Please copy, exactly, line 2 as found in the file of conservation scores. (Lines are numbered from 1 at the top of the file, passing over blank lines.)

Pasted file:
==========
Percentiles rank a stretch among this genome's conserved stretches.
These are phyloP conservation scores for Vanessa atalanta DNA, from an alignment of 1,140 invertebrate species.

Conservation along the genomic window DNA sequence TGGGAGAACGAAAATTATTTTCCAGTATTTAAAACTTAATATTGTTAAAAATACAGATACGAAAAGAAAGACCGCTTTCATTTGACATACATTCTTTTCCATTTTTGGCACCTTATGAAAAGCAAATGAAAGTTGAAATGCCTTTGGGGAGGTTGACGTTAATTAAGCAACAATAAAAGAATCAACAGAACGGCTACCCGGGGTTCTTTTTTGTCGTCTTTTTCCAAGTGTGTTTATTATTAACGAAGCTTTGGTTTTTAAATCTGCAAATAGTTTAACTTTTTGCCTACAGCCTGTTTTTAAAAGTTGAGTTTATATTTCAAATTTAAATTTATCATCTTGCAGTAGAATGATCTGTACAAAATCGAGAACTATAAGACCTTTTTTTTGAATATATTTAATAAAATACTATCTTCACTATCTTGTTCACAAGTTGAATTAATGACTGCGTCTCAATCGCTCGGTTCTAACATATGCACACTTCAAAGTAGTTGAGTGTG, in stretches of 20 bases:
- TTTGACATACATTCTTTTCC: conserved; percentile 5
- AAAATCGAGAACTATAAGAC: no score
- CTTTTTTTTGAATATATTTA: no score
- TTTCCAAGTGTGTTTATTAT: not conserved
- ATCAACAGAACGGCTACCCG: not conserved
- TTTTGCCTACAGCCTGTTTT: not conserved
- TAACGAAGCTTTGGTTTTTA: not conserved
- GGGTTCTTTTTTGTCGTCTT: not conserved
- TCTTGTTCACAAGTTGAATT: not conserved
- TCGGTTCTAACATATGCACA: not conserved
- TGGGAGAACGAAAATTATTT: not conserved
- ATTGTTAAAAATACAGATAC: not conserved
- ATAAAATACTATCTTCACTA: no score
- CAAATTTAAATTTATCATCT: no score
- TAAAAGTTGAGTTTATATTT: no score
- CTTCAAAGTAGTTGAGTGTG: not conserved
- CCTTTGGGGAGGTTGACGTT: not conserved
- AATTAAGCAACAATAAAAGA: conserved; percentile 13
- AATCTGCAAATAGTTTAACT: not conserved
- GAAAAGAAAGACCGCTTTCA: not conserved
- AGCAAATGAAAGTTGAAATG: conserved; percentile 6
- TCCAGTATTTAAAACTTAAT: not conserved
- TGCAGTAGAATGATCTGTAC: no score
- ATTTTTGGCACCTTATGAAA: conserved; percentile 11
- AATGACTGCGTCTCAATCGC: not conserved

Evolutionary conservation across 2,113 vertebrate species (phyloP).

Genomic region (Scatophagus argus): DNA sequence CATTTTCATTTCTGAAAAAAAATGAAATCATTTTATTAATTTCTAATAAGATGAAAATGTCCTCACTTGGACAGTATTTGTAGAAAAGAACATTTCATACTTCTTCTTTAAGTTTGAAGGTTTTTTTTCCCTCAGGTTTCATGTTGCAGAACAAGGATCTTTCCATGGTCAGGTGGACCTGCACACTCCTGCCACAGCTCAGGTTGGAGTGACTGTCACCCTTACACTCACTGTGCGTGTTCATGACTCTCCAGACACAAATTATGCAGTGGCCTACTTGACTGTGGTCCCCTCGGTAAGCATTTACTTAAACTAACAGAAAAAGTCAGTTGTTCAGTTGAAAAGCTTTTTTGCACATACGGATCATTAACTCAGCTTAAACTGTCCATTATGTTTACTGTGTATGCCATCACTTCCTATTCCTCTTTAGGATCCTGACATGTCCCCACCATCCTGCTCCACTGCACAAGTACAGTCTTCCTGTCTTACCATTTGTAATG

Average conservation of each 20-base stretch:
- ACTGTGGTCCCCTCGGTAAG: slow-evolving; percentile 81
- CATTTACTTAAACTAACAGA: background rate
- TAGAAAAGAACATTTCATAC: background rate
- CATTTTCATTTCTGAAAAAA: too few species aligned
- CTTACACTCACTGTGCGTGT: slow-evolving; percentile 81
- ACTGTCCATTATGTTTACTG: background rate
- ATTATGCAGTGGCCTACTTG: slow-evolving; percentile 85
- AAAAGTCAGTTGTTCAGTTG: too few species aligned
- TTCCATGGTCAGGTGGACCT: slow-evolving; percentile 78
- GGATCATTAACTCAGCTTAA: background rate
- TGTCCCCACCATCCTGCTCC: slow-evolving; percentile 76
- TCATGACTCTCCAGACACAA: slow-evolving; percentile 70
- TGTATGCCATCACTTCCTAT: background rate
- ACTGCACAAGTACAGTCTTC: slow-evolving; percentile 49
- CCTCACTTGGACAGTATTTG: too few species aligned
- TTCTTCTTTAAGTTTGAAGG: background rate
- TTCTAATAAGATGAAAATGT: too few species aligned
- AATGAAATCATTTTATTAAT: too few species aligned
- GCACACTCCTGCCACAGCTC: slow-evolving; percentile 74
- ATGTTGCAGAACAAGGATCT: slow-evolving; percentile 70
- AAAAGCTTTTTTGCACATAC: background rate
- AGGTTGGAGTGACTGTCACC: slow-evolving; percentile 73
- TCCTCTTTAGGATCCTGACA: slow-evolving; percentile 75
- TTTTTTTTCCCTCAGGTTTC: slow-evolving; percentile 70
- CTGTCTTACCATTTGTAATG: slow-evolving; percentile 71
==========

These are phyloP conservation scores for Vanessa atalanta DNA, from an alignment of 1,140 invertebrate species.